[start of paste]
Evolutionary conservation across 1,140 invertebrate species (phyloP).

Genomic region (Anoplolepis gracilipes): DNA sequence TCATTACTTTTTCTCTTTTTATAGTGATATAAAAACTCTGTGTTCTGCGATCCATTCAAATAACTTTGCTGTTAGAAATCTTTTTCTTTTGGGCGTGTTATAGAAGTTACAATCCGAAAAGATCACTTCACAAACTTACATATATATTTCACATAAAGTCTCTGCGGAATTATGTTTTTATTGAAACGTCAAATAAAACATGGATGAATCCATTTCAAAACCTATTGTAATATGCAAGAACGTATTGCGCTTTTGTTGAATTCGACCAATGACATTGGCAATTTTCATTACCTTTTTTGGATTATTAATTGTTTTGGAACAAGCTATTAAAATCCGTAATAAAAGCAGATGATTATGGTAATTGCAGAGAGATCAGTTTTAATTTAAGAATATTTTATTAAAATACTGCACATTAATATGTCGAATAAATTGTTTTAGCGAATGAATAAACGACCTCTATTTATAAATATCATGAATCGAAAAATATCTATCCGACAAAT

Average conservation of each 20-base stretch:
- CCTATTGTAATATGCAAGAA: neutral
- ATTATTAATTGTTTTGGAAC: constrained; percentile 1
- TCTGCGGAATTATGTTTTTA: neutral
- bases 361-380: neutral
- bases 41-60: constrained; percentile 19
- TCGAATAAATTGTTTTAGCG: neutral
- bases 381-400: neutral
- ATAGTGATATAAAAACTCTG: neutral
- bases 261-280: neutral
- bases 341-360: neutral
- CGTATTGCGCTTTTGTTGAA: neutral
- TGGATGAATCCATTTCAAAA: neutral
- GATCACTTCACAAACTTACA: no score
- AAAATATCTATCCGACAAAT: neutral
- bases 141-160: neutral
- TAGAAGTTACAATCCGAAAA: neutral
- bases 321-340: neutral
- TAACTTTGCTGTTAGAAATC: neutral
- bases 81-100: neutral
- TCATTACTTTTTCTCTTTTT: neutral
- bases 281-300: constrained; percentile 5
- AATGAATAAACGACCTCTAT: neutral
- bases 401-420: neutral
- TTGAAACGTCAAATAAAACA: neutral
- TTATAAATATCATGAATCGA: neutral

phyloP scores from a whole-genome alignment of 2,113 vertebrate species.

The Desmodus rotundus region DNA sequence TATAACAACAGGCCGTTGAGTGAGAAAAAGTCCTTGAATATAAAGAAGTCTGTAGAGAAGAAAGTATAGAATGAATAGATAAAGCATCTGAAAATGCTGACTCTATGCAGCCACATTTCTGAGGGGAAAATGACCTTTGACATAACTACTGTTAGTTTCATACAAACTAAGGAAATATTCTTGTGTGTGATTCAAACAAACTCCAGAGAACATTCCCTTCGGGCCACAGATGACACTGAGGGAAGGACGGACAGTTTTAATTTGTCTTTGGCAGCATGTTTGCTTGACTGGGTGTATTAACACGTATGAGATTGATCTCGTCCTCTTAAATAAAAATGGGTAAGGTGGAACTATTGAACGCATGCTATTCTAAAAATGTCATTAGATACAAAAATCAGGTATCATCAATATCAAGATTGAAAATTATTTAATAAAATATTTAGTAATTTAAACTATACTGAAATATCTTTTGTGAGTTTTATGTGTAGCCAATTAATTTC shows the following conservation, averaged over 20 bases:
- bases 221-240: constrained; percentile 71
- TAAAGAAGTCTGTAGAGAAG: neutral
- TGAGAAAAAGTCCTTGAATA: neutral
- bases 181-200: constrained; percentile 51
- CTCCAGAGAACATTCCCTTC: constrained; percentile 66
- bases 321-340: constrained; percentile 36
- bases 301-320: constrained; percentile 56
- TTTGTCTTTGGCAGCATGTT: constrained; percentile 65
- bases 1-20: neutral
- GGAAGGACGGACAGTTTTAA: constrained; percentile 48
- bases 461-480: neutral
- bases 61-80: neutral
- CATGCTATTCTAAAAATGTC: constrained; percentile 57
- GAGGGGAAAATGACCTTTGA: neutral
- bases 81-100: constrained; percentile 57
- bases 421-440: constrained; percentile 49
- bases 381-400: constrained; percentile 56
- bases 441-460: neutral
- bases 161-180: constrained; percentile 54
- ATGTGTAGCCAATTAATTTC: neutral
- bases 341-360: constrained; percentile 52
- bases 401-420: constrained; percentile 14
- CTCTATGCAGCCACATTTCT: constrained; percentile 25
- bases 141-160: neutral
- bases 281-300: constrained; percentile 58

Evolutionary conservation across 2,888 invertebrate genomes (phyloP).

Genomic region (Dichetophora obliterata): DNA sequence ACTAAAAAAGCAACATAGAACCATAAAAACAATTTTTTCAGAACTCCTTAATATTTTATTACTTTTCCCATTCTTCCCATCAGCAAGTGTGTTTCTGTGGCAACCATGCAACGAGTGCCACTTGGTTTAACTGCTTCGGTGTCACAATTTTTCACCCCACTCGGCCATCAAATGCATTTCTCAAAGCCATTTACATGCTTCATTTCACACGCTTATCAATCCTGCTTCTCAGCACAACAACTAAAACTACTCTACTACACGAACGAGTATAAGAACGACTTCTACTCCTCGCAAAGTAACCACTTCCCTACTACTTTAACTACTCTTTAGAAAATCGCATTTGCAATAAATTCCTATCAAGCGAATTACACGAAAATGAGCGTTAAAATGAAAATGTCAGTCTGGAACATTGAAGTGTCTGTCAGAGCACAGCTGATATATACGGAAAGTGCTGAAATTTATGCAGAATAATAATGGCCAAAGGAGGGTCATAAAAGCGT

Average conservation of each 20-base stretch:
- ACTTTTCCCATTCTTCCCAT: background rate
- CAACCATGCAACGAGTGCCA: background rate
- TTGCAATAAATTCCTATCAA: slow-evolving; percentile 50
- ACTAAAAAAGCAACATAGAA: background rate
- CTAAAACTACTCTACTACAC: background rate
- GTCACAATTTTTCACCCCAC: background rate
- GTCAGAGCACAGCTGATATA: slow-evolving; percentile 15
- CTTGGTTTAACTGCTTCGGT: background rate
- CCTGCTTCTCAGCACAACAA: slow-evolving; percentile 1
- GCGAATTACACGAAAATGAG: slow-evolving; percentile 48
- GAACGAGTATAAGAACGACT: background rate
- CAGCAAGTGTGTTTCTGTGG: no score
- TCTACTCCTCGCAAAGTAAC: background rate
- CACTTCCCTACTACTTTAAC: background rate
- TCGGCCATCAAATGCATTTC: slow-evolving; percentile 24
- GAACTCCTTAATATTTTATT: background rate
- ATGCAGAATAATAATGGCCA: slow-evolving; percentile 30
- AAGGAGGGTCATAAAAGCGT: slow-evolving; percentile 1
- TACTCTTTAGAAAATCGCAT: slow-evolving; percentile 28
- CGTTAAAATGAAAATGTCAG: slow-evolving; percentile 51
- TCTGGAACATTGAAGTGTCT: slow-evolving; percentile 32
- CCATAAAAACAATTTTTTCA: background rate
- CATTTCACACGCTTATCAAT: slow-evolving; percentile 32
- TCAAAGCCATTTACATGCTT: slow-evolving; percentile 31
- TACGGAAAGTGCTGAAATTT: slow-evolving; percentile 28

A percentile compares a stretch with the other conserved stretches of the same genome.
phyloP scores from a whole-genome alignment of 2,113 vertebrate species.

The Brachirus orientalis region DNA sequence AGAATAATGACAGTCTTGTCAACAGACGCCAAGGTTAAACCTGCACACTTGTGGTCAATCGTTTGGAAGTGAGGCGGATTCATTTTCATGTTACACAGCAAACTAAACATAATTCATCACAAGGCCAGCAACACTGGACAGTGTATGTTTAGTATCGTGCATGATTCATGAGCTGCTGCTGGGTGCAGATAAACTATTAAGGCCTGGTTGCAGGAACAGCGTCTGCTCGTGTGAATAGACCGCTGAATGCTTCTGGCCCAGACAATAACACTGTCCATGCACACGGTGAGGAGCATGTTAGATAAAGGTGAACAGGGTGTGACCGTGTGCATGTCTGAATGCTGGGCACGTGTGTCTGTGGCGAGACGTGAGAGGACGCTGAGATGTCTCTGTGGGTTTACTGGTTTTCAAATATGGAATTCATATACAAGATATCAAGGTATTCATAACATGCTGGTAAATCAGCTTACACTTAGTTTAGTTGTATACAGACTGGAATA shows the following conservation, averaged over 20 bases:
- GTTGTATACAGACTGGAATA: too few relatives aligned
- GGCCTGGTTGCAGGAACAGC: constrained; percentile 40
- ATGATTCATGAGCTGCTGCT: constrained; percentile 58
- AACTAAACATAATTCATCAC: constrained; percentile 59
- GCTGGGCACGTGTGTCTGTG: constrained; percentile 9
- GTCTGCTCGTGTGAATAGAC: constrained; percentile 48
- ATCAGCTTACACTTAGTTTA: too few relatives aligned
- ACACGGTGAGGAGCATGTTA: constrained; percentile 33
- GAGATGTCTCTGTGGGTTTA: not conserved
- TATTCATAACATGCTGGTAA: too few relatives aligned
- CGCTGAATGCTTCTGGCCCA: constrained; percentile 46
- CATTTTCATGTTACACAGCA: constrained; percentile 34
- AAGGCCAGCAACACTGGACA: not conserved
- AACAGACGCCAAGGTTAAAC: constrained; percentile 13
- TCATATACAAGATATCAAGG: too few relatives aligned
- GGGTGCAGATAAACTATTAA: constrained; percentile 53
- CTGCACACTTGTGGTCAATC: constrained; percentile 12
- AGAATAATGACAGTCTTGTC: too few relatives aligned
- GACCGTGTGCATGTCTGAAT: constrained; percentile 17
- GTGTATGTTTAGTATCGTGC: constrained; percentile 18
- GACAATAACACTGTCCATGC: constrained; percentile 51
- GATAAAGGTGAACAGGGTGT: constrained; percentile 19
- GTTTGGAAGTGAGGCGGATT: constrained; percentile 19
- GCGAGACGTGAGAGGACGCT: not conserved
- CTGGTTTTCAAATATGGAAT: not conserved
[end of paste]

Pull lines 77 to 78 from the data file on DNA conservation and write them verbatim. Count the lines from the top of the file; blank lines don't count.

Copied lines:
- TACTCTTTAGAAAATCGCAT: slow-evolving; percentile 28
- CGTTAAAATGAAAATGTCAG: slow-evolving; percentile 51